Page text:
By Randy C. Davis
TBC Executive Director
James Suggs gets it.
Suggs, 72, is the pastor of Cave Hill Baptist Church in Newport. He’s lived in Cocke County his entire life — Cocke County, total population of about 35,000. Suggs shares the story of when he was a young pastor in his early 20s and told some friends that his goal in life was to see a million souls saved.
“I knew to see that goal reached I was going to have to go way beyond Cocke County,” he said. “But I figure that by participating in the Cooperative Program I’ve been able to see at least that many saved in these 50 years.”
Brother Suggs, because of the faithful giving of the churches you’ve served, you’ve seen way beyond a million come to saving faith in our Lord Jesus Christ through the diversity of ministries and missions those churches supported by Cooperative Program giving.
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But James Suggs isn’t Tennessee’s only Cooperative Program hero. There are countless Tennessee Baptists in churches of all shapes and sizes who sincerely believe that we truly can do more working together to advance the gospel than we can do apart. That isn’t some catchy slogan; it is a reality, and I’m thankful for men like Pastor Suggs who can give an eyewitness accounting to a half century of the truthfulness of that statement.
I’m also thankful for young men like James Griffith, 32, pastor of Dyllis Baptist Church, Harriman, who believe in the potential of the Cooperative Program. He was there at the Summit in Brentwood two years ago when Tennessee Baptists adopted the Five Objectives. He recalls being challenged by the God-sized goals before us, and immediately by Objective Four (“Realizing an increase in local church giving through the Cooperative Program that reaches at least 10 percent by 2024).
“That was one I felt we could do immediately,” he says. “It just hit me that we ask members of our churches to give 10 percent so why wouldn’t the church also give 10 percent? I believe in where we are heading as a state convention and I believe in missions. In the end it is all about making sure people hear the gospel, are saved, and that we see them become disciples.”
Dyllis jumped from 4 percent to 10 percent in its Cooperative Program giving in just a matter of months after that Summit. It was initially a shock, but now about 20 months later, Pastor Griffith reports that the church’s giving is up in every area: building fund, missions giving, budget, and more.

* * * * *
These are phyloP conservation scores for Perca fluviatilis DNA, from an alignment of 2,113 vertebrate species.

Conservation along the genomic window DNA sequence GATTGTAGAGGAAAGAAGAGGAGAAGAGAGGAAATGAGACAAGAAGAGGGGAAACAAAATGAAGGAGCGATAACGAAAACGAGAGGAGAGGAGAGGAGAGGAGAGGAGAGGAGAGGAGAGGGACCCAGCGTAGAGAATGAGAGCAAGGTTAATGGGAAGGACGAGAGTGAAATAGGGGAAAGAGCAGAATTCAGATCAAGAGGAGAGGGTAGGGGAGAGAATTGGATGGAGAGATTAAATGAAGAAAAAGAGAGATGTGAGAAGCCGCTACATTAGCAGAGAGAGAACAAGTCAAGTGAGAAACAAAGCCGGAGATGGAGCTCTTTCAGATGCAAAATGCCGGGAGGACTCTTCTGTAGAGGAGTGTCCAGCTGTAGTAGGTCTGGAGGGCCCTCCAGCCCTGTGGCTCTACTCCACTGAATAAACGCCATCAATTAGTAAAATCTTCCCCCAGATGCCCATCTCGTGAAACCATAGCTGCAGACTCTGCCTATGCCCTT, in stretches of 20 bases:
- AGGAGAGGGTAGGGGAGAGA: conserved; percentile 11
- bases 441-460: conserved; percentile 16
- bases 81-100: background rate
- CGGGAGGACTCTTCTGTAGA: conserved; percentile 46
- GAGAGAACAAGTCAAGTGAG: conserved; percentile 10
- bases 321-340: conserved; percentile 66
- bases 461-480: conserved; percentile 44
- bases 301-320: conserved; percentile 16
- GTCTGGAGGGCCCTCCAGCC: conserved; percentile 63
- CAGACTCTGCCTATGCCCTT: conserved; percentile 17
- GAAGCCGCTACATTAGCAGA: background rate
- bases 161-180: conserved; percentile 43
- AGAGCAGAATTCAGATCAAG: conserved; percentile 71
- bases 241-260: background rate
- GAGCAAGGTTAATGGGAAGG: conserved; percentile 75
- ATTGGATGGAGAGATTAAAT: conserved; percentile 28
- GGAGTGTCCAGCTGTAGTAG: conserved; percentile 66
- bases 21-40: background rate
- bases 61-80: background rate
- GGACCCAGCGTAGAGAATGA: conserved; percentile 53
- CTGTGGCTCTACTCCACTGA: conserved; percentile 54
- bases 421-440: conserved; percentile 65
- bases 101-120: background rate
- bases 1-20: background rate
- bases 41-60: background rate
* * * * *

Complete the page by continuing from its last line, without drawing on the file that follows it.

Every October we celebrate October as Cooperative Program month. Since its genesis in 1925, the Cooperative Program has been the financial backbone of Southern Baptists’ Great Commission efforts and it is as relevant today as when our predecessors launched it by faith. Its impact is profound.
Just in our state, Tennessee Baptists giving through the Cooperative Program have had a hand in planting a record number of churches or Bible study groups beyond church walls. Through the Cooperative Program, Tennessee Baptists are helping a record number of struggling churches successfully turn from dying to growing again. And I’m proud to say that because of the Cooperative Program, Tennessee Baptists are supporting Baptist Collegiate Ministries in the midst of more than 350,000 students on more than 20 university campuses. As a result of these ministries, more than 60 young adults have given their lives to Christ just since classes began this fall.
What’s more, it thrills my heart to report that Cooperative Program giving is up more than 3.6 percent over last year. This increase allows us to help more Tennessee churches successfully connect with their communities, see more people saved, baptized and set on the road to discipleship, and send more money on for national and international missions efforts.
And while we celebrate one of our best years recently, we mustn’t lose sight of the task before us. Tennessee Baptists have a goal to see annual baptisms jump from 22,000 to 50,000 in the next eight years. That may sound impressive, but the reality is baptisms must increase to that level just to keep up with our state’s exploding population growth. Anything less and Tennessee migrates toward a greater level of spiritual lostness.
James Suggs gets it. So does James Griffith. Do you “get” it? Cooperative Program giving has a direct impact on our ability as Tennessee Baptists to reach our state and the nations for Christ. I strongly encourage you and your church to grab a handle of cooperation and give generously. I can honestly say, the eternities of millions of Tennesseans are dependent up on it.
It is a joy to be on this journey with you.